But the Karoq shines bright in the practicality department thanks to the VarioFlex seats at the back – a feature that was also present in the Yeti. The rear seats move fore and aft and can be pushed back and reclined for added comfort. The 40:20:40 split allows multiple permutations and combinations. You can fold and tumble the rear seats for more boot space, and if that still isn’t enough for you, they can even be removed completely. You can even convert the rear bench into bucket seats by removing the centre seat altogether. All of this really makes the Karoq a sensible and practical option. Just like the Kodiaq, this one gets an umbrella too, and a removable light in the boot that can be used as a torch. The Karoq also features a rear-seat facing phone/tablet holder on the front head restraints, a tray for the rear passengers and several hooks to hang some luggage. Unfortunately, it misses out on some other ‘simply clever’ features, like the neck pillows and the door protector that you find on the larger Kodiaq.
In the global market, the Karoq comes with a choice of two diesel and two petrol engine options. The one that we got our hands on was the 2.0-litre diesel – same as the Kodiaq. In this car too, it produces 148bhp and 340Nm. The Karoq’s torque band is wide, ranging between 1,750 to 3,000rpm. There’s a bit of lag before the torque kicks in, but once you cross 1,800rpm, the car pulls cleanly.
The Karoq is around 300 kilos lighter than the Kodiaq, which really shows in the way it performs. Acceleration definitely feels quicker, and this reflects in the 0 to 100km/h timing too. Skoda claims that the Karoq can do the dash in just 8.8 seconds, one second faster than its 7-seat sibling. The Karoq feels really strong in its mid-range, which makes overtaking quite an easy affair. Push the car further, and it starts to get a bit noisy and the performance diminishes too.
The Karoq comes mated to a 7-speed DSG, and gear shifts are as smooth as we’ve come to expect in all Volkswagen Group models. Handling isn’t the Karoq’s strongest point – it doesn’t feel as engaging to drive as its larger sibling (or even the Yeti for that matter). That said, it isn’t a complete slouch either. But we would have preferred a little more feel from the steering.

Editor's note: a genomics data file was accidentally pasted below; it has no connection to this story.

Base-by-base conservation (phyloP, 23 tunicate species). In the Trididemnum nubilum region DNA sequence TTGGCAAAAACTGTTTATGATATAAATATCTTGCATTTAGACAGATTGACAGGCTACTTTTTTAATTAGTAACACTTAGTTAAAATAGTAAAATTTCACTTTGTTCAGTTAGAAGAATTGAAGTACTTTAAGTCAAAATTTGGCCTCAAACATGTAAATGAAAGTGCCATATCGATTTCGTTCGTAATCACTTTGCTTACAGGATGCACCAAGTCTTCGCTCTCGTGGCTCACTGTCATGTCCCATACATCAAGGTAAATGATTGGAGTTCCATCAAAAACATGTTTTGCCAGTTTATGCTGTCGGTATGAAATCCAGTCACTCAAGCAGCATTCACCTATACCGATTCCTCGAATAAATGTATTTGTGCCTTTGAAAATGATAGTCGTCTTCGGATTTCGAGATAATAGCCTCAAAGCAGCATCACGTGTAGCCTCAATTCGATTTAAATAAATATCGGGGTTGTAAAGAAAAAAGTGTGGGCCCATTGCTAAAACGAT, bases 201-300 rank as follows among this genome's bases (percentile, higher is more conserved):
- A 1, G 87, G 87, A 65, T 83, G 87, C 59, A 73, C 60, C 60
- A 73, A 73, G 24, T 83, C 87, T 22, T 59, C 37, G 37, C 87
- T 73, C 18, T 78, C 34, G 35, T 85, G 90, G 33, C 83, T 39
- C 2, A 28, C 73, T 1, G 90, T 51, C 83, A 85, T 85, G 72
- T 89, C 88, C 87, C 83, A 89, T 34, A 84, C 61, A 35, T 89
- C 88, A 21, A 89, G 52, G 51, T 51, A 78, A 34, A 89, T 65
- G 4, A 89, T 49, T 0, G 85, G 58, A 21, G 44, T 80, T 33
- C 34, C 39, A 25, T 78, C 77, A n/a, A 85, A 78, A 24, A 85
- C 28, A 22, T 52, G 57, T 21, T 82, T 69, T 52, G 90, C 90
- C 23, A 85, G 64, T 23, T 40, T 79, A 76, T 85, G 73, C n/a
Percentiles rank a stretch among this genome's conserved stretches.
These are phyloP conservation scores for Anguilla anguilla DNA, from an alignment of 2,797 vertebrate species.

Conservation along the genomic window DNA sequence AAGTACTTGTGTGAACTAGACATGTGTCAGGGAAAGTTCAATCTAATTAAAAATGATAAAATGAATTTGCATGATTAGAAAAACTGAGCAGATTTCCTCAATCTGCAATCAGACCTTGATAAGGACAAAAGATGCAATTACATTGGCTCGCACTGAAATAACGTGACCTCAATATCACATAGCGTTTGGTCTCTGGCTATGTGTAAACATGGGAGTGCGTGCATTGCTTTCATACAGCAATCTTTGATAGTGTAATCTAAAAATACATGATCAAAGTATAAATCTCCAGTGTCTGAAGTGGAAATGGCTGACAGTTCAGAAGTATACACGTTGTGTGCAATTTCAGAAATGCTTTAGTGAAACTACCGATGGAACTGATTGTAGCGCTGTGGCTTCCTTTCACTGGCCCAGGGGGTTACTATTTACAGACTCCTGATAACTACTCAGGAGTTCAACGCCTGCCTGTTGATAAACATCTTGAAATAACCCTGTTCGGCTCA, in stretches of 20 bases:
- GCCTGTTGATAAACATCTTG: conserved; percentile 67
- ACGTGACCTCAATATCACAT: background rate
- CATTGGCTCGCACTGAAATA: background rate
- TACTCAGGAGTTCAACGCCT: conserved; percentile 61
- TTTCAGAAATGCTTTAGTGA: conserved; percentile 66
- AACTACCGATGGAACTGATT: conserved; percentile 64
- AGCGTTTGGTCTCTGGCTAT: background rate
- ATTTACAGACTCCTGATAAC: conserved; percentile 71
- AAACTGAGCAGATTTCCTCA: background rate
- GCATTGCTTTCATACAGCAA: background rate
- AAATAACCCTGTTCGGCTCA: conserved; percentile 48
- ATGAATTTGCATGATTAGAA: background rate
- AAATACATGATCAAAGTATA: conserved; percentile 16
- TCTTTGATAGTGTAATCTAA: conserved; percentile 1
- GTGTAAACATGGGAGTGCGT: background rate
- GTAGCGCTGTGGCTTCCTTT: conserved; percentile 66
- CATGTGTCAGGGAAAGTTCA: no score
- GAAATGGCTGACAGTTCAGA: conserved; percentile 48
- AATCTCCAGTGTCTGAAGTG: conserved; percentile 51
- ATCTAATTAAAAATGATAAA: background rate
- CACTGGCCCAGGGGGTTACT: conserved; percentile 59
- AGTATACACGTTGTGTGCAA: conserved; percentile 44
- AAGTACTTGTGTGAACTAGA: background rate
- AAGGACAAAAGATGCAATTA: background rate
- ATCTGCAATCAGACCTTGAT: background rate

Switching to Sport mode does add some amount of weight to the steering, but that still doesn’t make up for the lack of communication. Our test car sat on 20-inch wheels, which made the ride quite firm. The India-spec model is likely to sit on smaller wheels, which should improve its ability to tackle bad roads.
Worth waiting for?
With the Karoq, Skoda has purposefully avoided the mistakes they made with the Yeti. They’ve given it a conventional SUV design, added an automatic transmission and kept it relevant in terms of features and equipment too. The engine performs up to expectations, and the car feels composed.
Skoda has officially announced that the Karoq will make its way to India around mid-2020. It’ll be brought via the CBU route, so expect its price to be on the higher side to start with. Setting the price aside, will the Karoq be a good addiditon to the segment? Definitely! But it’s not quite as edgy or engaging as the Yeti.
Also Read: Engine: 1,968cc / 4-cylinder / 16-valves / turbocharged Fuel: Diesel Transmission: 7-Speed Automatic / All-wheel Drive Power: 148bhp @ 3,500-4,500rpm Torque: 340Nm @ 1,750-3,000rpm Price: TBA X-Factor: The Karoq hits the right note for a conventional family-friendly SUV, but misses the beat of the enthusiastic buyer. Pros Cons
• Equipment list
• Firm ride
• Not may clever features
Engine: 1,968cc / 4-cylinder / 16-valves / turbocharged
Transmission: 7-Speed Automatic / All-wheel Drive
Power: 148bhp @ 3,500-4,500rpm
Torque: 340Nm @ 1,750-3,000rpm
X-Factor: The Karoq hits the right note for a conventional family-friendly SUV, but misses the beat of the enthusiastic buyer.